SPRING TWP., Pa. — A recent graduate of Wilson High School is on a mission to ensure World War II veterans know they are appreciated. The teen also wants to make sure their stories are not forgotten.
From the second you meet 18-year-old Tyler Boland, you can tell that he is not your typical college student.
"All my friends make fun of me because my best friends are 100-year-olds and 95-year-olds," Boland said with a laugh.
His friends are World War II veterans, who he said should be honored, thanked, and admired.
"My mission in life is to make them happy," explained the Spring Township teen who now attends Saint Joseph's University in Philadelphia.
Tuesday, 69 News rode along with Boland as he surprised several veterans with wrapped gifts. We captured 96-year-old James Connor smiling as he unwrapped his present and put on a new hat.
"I hope you like it," Boland said to Connor. "It's just something little."
"Thank you very much," Connor responded.
Connor still remembers the moment he was injured by shrapnel. He said he continues to carry two pieces inside his body. He received a Purple Heart for sustaining the injuries.
"It's been a long time ago, but the memories are still there," explained Connor. "They never leave."
Right before we departed, Connor expressed appreciation for all of Boland's efforts.
"It's another year coming along, and I noticed all this help that you people are giving to the veterans," Connor said. "It's certainly a great thing, and you should be applauded for it."
We also went to 98-year-old Edward Czechowski's house. He is a Navy veteran, who recalled dozens of islands that he visited during his service.
"We rode a typhoon. Three ships went 45 degrees right down the deep six. We rolled a few times. We said, 'Uh oh, this is it,'" recalled Czechowski, a Navy vet who spent a lot of time in the Pacific.
"We had good captains," Czechowski continued. "We got hit with two kamikazes. They hit us; we were flooding. Thank God we had good people knew what they were doing."
We also captured Army veteran Donald Burns opening his present.
"I think everybody should know a little history. When I say about the Battle of the Bulge, they said I had a weight problem," laughed Burns.
For our last stop, we drove back to Boland's house in Spring Township to meet 95-year-old Lou Cinfici. At just 16, Cinfici enlisted as a merchant marine. He would go on to serve more than 22 years during World War II, Korea and Vietnam.
"I loved it. I found a home. It was a great life. I got a good education," responded Cinfici, when asked why he chose to serve the country for more than two decades.
When he came back to the states, Cinfici said the welcoming wasn't what he expected.
"I kind of isolated myself against everybody, because I was treated so poorly when I came back from the war," explained Cinfici.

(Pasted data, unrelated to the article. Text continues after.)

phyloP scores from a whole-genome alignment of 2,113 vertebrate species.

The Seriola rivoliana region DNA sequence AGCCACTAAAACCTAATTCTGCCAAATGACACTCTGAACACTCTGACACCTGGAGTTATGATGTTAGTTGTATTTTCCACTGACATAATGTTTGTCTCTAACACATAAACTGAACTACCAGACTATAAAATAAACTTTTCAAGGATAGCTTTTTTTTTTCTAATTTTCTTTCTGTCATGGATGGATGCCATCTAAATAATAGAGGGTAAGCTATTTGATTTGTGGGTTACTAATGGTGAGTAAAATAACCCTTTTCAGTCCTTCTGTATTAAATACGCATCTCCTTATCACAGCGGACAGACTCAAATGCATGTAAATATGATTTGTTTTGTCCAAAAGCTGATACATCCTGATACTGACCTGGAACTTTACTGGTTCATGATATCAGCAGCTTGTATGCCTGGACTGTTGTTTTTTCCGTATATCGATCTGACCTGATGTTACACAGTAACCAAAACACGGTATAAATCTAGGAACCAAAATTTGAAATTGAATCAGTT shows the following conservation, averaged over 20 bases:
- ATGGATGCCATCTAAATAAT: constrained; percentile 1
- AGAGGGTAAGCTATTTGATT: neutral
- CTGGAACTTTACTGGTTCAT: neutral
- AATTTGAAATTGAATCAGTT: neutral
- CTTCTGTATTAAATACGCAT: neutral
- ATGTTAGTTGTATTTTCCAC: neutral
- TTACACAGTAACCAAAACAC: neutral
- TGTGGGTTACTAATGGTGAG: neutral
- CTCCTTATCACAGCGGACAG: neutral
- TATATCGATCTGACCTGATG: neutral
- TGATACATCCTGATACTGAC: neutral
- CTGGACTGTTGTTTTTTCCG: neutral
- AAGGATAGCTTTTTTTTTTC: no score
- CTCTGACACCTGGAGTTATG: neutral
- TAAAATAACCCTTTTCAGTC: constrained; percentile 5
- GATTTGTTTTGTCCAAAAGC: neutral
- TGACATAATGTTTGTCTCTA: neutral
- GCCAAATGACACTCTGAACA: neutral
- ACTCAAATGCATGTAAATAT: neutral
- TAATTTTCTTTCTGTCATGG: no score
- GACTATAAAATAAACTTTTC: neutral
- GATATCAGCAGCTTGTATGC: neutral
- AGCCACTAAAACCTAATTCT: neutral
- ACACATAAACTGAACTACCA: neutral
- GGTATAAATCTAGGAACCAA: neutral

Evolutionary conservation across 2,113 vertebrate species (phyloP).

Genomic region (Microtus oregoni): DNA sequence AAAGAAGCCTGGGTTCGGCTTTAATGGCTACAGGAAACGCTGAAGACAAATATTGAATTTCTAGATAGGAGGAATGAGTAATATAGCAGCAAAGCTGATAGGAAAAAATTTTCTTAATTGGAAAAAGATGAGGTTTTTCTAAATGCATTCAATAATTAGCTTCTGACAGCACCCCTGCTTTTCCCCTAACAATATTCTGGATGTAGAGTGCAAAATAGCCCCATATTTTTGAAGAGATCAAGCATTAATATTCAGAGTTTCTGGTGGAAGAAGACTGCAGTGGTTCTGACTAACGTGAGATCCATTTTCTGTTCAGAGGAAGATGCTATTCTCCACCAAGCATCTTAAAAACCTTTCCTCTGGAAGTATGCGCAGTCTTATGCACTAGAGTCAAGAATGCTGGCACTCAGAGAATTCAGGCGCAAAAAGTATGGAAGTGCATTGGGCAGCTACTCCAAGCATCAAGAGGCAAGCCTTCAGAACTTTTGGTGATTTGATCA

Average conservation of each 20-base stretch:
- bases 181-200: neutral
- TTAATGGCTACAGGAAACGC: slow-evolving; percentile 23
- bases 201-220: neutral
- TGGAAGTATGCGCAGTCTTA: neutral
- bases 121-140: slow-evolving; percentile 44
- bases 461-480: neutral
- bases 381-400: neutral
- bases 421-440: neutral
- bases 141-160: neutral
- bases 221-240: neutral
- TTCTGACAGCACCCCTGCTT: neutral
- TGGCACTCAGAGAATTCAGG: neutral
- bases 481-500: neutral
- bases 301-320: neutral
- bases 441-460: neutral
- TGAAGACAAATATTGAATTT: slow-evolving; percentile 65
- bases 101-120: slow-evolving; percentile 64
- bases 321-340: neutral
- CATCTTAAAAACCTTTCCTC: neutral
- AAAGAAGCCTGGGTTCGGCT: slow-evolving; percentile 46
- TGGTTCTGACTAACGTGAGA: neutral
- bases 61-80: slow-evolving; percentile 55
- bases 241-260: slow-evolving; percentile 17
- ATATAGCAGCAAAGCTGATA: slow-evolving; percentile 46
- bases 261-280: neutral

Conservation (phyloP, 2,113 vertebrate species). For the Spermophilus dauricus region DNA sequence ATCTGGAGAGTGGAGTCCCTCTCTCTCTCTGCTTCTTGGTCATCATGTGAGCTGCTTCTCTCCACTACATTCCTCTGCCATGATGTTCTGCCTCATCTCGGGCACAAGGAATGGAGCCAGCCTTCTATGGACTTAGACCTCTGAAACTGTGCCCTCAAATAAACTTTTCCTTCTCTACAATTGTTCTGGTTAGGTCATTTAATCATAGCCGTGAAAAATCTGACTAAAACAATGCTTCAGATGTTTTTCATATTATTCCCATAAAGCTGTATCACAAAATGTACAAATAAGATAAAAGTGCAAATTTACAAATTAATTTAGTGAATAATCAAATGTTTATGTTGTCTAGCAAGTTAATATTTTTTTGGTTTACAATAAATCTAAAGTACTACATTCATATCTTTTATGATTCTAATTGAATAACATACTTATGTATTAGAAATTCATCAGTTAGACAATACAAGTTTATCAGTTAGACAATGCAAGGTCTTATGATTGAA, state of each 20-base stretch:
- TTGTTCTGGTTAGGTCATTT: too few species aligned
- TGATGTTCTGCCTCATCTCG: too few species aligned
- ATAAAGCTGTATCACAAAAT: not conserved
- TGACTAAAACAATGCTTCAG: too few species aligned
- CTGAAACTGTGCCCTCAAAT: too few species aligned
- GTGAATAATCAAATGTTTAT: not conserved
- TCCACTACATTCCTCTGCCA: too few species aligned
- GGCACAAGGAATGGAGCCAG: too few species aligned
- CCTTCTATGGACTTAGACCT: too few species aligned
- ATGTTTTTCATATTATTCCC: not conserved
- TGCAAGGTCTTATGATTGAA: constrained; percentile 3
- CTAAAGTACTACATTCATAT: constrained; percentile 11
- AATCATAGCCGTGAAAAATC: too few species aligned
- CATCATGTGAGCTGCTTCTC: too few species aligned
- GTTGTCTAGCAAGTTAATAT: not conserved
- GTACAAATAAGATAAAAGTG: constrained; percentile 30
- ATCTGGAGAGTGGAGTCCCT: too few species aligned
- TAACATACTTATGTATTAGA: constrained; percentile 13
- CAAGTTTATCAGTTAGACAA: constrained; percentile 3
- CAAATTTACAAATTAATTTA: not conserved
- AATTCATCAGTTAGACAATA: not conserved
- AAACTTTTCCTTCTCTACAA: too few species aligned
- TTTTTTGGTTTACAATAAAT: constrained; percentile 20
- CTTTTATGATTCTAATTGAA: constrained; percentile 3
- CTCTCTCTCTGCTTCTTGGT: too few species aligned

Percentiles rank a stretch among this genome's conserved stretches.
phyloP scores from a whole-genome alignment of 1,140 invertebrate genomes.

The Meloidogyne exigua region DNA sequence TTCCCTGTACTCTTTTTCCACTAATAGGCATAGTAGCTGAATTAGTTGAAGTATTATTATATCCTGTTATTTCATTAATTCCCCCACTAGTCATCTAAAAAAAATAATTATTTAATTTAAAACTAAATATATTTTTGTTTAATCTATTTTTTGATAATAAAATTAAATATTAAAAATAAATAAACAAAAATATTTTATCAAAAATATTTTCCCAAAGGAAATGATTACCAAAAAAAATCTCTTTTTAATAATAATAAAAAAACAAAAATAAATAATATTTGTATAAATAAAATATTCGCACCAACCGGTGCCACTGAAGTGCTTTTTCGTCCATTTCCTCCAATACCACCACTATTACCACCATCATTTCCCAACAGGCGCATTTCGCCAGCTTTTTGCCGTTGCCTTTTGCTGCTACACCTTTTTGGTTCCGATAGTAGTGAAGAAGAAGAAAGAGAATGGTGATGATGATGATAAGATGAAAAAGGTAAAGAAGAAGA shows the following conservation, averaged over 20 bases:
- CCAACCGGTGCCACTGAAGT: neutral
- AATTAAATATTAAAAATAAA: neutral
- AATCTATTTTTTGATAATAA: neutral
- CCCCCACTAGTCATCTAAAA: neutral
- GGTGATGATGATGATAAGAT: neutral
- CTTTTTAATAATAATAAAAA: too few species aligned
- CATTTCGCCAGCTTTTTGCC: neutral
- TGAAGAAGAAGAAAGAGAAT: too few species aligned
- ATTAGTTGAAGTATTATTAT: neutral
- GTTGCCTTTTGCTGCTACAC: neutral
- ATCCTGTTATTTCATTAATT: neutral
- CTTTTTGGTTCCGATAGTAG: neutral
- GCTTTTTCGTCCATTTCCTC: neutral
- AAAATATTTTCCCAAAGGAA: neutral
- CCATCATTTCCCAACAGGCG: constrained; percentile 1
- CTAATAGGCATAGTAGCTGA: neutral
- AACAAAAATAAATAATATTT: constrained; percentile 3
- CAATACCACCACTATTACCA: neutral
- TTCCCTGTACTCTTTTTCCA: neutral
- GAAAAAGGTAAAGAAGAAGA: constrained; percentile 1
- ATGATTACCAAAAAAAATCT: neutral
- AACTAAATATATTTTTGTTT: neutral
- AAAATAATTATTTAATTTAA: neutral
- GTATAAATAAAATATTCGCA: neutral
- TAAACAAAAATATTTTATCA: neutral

He said a call from Boland — asking him to attend a party with other vets — would change everything.
"So now, I go out and talk to the kids. When the school asks for a veteran to come over and talk, I go over and talk," he explained. "Otherwise, I'd still be isolated."
Cinfici said he can't believe how involved Boland is and believes that young people should learn about past wars.
"I think the young kids today should know exactly what happened with their grandparents and brothers and sisters," Cinfici said. "How they defended the county to make it the way it is today."
"Some of these guys, before, they have never told their story, and I am one of the first people to hear it in 80 years," Boland said during a sit-down interview. "Especially like concentration camp liberators. It's a lot to take in, but it's nice to know they trust me to tell their stories."
Boland said he plans to interview as many World War II veterans as he can. So far, he said he has conducted nearly 100 interviews.
"I have hours of footage with vets, lots of pictures," Boland explained. "I take them places. I host events at my house."
He documents everything on his Facebook page, Keeping History Alive.
"When a vet dies, their story dies, too," he said. "Eventually, I am going to send them [the interviews] to the Library of Congress, so when they're all gone in 5, 10 years, my generation — my kids, grandkids, all those future generations — they can all have the WWII vets' stories."
There is just one story he wishes he could have recorded.
"That's my great-grandpa. His name was 'Chuck' Charles Schwambach," said Boland, while showing 69 News a photo of his great-grandfather.
"By meeting all these other World War II vets, it kind of allowed me to understand what exactly he would've gone through, and he's like my hero," Boland said. "Seeing all these pictures and his medals kind of really inspired me to meet other vets."
Before wrapping up, Boland said he wanted to stress that people should always thank veterans for their service.
"It will just make their day," he said.
After we left, Boland continued giving out hats. He visited 99-year-old veteran Joseph Julian, who turns 100 years old Wednesday.